There aren’t many stats on ‘corrective’ rape in South Africa. But support group ActionAid reported that they treat 10 cases of corrective rape a week (2009). That’s now an outdated stat, but it’s safe to say these rapes occur alarmingly frequently – and it’s not okay.
What is ‘corrective’ rape?
‘Corrective rape suggests that the perpetrator(s) attempt to change the sexual orientation of the person by raping them, to make them “straight”,’ explains Lizelle de Wee, a clinical psychologist. But of course, sexual orientation is not a choice – nor does it need to be ‘corrected’ as though something is wrong with it in the first place.
It’s a completely false and abhorrent idea that anyone’s sexuality can or even should be changed or ‘corrected’ through forced sexual activity. ‘A complex number of factors are intertwined,’ suggests de Wee. ‘Patriarchy, religion, misogyny and cultural beliefs about gender role expectations play a part. As well as, of course, a male sexual entitlement.’
Many victims never survive their rape. Take footballer Eudy Simelane, an LGBT activist ‘correctively’ raped and murdered in KwaThema, Gauteng. She died at the hands of her attackers in 2008. Her case is hardly an isolated incident, but made headlines and, unlike the cases of many others in the LGBTQI+ community, two of her attackers were convicted and jailed.
Who is most at risk?
‘Lesbian women in general,’ says de Wee. ‘But especially black lesbian women.’ Though it’s important to also note that any queer person is at risk, and plenty of trans people and men suffer at the hands of ‘corrective’ rapists, too.
Rose*, 33, was 17 when she was raped by a family friend – with her mother’s permission. ‘My mom knew I was lesbian. She believed it was sinful. I’m sure she was embarrassed by me in her community,’ Rose recounts. ‘One afternoon I came home from school and my mom was there with an older male family friend I vaguely knew. She told me he wanted to talk to me in my room. I obeyed her and followed him into my room. She stayed outside and locked the door.’ This family friend proceeded to rape Rose – to make her ‘a true woman’ – to make her straight. ‘The next day, my mom pretended like everything was normal. Inside, I was broken. I knew I couldn’t stay at home any more – I couldn’t even trust my own mother.’
Rose ran away. She never reported her rape to police who she believed ‘would laugh at me, maybe make things worse or attack me too.’ She was, after all, a young, black lesbian woman: ‘I am a walking target, every day.’ Rose found friends she trusted who she could stay with, outside of her immediate community and away from her mother and her attacker. She’s never gone home, and she’s cut off all contact with her family. Trauma counselling has helped her process her rape, although her healing journey is ongoing. ‘I don’t think you ever recover from something like that, but you learn to live with it, and to not let that pain consume you.’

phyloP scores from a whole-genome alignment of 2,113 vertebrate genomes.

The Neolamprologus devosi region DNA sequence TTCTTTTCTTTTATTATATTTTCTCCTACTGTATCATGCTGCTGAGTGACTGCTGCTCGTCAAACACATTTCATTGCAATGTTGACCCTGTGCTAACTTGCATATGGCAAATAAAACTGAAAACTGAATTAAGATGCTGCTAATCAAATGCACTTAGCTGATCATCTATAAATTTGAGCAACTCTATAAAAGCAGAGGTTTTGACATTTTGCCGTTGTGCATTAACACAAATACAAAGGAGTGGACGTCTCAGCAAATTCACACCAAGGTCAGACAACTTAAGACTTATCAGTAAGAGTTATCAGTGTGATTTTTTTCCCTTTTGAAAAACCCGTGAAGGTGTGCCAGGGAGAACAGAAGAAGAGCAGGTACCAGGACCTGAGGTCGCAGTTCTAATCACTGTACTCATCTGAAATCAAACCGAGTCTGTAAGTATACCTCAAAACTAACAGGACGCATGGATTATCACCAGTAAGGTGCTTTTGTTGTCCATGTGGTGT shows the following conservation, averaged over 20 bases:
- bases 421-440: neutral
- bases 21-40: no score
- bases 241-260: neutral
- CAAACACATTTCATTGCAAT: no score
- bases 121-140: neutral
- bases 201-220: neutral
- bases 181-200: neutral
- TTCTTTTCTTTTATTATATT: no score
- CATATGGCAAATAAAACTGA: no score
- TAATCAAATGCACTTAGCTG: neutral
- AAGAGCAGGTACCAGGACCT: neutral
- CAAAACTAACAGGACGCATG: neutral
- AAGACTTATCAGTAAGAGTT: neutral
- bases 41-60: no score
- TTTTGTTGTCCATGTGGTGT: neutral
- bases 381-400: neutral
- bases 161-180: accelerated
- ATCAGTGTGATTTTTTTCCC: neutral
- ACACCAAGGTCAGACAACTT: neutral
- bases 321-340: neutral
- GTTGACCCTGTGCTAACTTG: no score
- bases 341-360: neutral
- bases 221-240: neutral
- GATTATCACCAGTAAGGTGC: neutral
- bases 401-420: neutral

Needless to say, Rose is now very careful about who she comes out about her sexuality to. It’s a fear she carries with her always.
Sexuality is innate – and so are your rights
Our constitution was the first in the world to truly enshrine equality for all – regardless of your gender or sexuality. But the reality of it being upheld is very different. ‘The everyday reality shows that people are not able to allow everyone to enjoy equality fairly,’ says de Wee. ‘There is also a lot of misinformation about gay and lesbian lives, which clash with religion and culture. Many South Africans are not well informed, or informed at all about lesbian lives, sexuality and the fact that one cannot simply “change” another person’s sexual orientation. Another driving factor of this scourge is the misperception that a woman chooses to “become” lesbian for whatever reason, when in reality a person’s sexual orientation is innate.’
As Rose says, ‘I am who I am. Yet I am punished for it; abused and raped for it. We all need to do better. If you’re heterosexual, educate yourself and others about the queer community and the reality that love is love is love. There’s nothing wrong or threatening or dangerous about being other than heterosexual. Help to protect us.
‘And if you’re planning to come out, be mindful of your safety in doing so. If you’re worried at all about your safety, perhaps you need to consider moving away from home or out of a close-minded community. Choose the people you trust carefully – sadly not all of us have the luxury of being our authentic selves around everyone – and surround yourself with people who love you as you are.’
De Wee adds that ‘it’s important to consider the timing and circumstances of coming out, whether you have a solid support network and an environment that’s safe. Ultimately, the purpose of disclosure is to garner social support, but the risks of achieving such support requires careful consideration.’
The bottom line is this: rape is wrong. It doesn’t matter why the rape happened or who it happened to. It’s wrong, and it’s illegal. Everyone has the right to equality and to safety.
Don’t feel safe reporting abuse to the police?
Sadly, not every police officer and station is the safe place it should be for victims of abuse. Report your rape or abuse to these other organisations who offer support, counselling and legal assistance:
- Visit Out’s website
- Call them on 012 430 3272
Forum for the Empowerment of Women (FEW)
- Visit FEW’s Facebook page
- Email them on firstname.lastname@example.org
- Visit Lva.org.za
Legal Aid Advice Line (free)
- Call 0800 110 110 (toll-free) or the Please Call Me service through 079 835 7179
- They will also be able to tell you which Legal Aid office is closest to your location
- Call their HQ: 011 642 4335
- Download the free POWA GBV app for Android or iOS to report abuse and find help centres near to you
- Call 0861 322 322
- Dial *134*7355#
*Name has been changed.